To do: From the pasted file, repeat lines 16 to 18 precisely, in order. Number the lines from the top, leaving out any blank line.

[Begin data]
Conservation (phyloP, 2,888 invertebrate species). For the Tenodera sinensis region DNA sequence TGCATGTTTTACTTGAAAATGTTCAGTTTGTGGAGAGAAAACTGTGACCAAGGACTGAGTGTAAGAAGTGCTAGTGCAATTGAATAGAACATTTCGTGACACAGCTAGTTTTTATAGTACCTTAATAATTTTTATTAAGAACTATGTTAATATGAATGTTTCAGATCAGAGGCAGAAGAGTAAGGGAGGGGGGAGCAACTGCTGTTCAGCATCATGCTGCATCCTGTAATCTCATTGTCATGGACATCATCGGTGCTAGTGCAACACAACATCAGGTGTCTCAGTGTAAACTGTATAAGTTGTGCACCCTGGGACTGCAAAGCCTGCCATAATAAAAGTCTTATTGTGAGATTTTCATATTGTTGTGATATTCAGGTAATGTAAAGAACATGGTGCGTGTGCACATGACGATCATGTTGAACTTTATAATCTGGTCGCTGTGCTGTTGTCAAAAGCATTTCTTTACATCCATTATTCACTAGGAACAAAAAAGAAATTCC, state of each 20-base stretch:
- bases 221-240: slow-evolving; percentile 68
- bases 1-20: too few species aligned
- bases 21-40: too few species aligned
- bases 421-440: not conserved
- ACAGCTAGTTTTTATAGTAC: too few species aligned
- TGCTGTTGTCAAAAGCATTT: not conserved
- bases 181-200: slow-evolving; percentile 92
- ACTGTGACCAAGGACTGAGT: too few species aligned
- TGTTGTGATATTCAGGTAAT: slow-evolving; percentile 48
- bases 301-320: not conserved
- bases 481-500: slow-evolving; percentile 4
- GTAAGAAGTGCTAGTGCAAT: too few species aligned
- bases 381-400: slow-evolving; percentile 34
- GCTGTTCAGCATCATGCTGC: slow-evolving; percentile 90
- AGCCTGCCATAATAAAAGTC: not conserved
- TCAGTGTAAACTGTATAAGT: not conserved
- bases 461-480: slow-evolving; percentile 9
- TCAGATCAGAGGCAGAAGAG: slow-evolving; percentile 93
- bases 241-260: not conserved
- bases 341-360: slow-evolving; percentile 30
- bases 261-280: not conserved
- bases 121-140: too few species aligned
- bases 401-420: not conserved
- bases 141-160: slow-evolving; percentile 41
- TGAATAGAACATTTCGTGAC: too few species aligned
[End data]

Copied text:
- AGCCTGCCATAATAAAAGTC: not conserved
- TCAGTGTAAACTGTATAAGT: not conserved
- bases 461-480: slow-evolving; percentile 9